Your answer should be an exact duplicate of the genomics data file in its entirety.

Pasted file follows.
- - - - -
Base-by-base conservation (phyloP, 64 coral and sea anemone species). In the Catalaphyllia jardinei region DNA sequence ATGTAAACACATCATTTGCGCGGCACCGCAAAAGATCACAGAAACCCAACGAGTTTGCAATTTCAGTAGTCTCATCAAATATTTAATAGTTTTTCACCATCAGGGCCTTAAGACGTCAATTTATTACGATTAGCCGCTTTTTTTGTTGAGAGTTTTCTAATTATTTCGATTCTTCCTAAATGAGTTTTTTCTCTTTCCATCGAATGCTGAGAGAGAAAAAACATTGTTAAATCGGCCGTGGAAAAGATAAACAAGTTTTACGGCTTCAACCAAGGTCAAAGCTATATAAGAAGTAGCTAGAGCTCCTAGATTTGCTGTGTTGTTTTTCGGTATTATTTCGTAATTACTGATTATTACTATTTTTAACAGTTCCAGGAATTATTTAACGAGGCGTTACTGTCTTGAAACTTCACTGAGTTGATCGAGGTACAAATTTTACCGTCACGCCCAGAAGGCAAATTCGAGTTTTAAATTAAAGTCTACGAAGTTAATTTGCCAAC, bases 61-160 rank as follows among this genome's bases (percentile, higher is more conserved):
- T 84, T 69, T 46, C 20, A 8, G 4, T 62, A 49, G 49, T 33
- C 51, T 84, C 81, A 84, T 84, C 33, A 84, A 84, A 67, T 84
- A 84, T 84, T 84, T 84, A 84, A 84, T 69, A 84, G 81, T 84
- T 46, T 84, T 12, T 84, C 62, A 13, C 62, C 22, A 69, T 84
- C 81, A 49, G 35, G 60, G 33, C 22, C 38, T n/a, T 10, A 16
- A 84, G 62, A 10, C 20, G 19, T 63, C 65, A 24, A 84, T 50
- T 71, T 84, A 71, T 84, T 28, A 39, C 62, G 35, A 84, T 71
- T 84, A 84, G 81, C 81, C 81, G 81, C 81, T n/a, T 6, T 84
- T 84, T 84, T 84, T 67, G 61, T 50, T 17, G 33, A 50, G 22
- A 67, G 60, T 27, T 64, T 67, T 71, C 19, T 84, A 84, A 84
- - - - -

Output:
Base-by-base conservation (phyloP, 64 coral and sea anemone species). In the Catalaphyllia jardinei region DNA sequence ATGTAAACACATCATTTGCGCGGCACCGCAAAAGATCACAGAAACCCAACGAGTTTGCAATTTCAGTAGTCTCATCAAATATTTAATAGTTTTTCACCATCAGGGCCTTAAGACGTCAATTTATTACGATTAGCCGCTTTTTTTGTTGAGAGTTTTCTAATTATTTCGATTCTTCCTAAATGAGTTTTTTCTCTTTCCATCGAATGCTGAGAGAGAAAAAACATTGTTAAATCGGCCGTGGAAAAGATAAACAAGTTTTACGGCTTCAACCAAGGTCAAAGCTATATAAGAAGTAGCTAGAGCTCCTAGATTTGCTGTGTTGTTTTTCGGTATTATTTCGTAATTACTGATTATTACTATTTTTAACAGTTCCAGGAATTATTTAACGAGGCGTTACTGTCTTGAAACTTCACTGAGTTGATCGAGGTACAAATTTTACCGTCACGCCCAGAAGGCAAATTCGAGTTTTAAATTAAAGTCTACGAAGTTAATTTGCCAAC, bases 61-160 rank as follows among this genome's bases (percentile, higher is more conserved):
- T 84, T 69, T 46, C 20, A 8, G 4, T 62, A 49, G 49, T 33
- C 51, T 84, C 81, A 84, T 84, C 33, A 84, A 84, A 67, T 84
- A 84, T 84, T 84, T 84, A 84, A 84, T 69, A 84, G 81, T 84
- T 46, T 84, T 12, T 84, C 62, A 13, C 62, C 22, A 69, T 84
- C 81, A 49, G 35, G 60, G 33, C 22, C 38, T n/a, T 10, A 16
- A 84, G 62, A 10, C 20, G 19, T 63, C 65, A 24, A 84, T 50
- T 71, T 84, A 71, T 84, T 28, A 39, C 62, G 35, A 84, T 71
- T 84, A 84, G 81, C 81, C 81, G 81, C 81, T n/a, T 6, T 84
- T 84, T 84, T 84, T 67, G 61, T 50, T 17, G 33, A 50, G 22
- A 67, G 60, T 27, T 64, T 67, T 71, C 19, T 84, A 84, A 84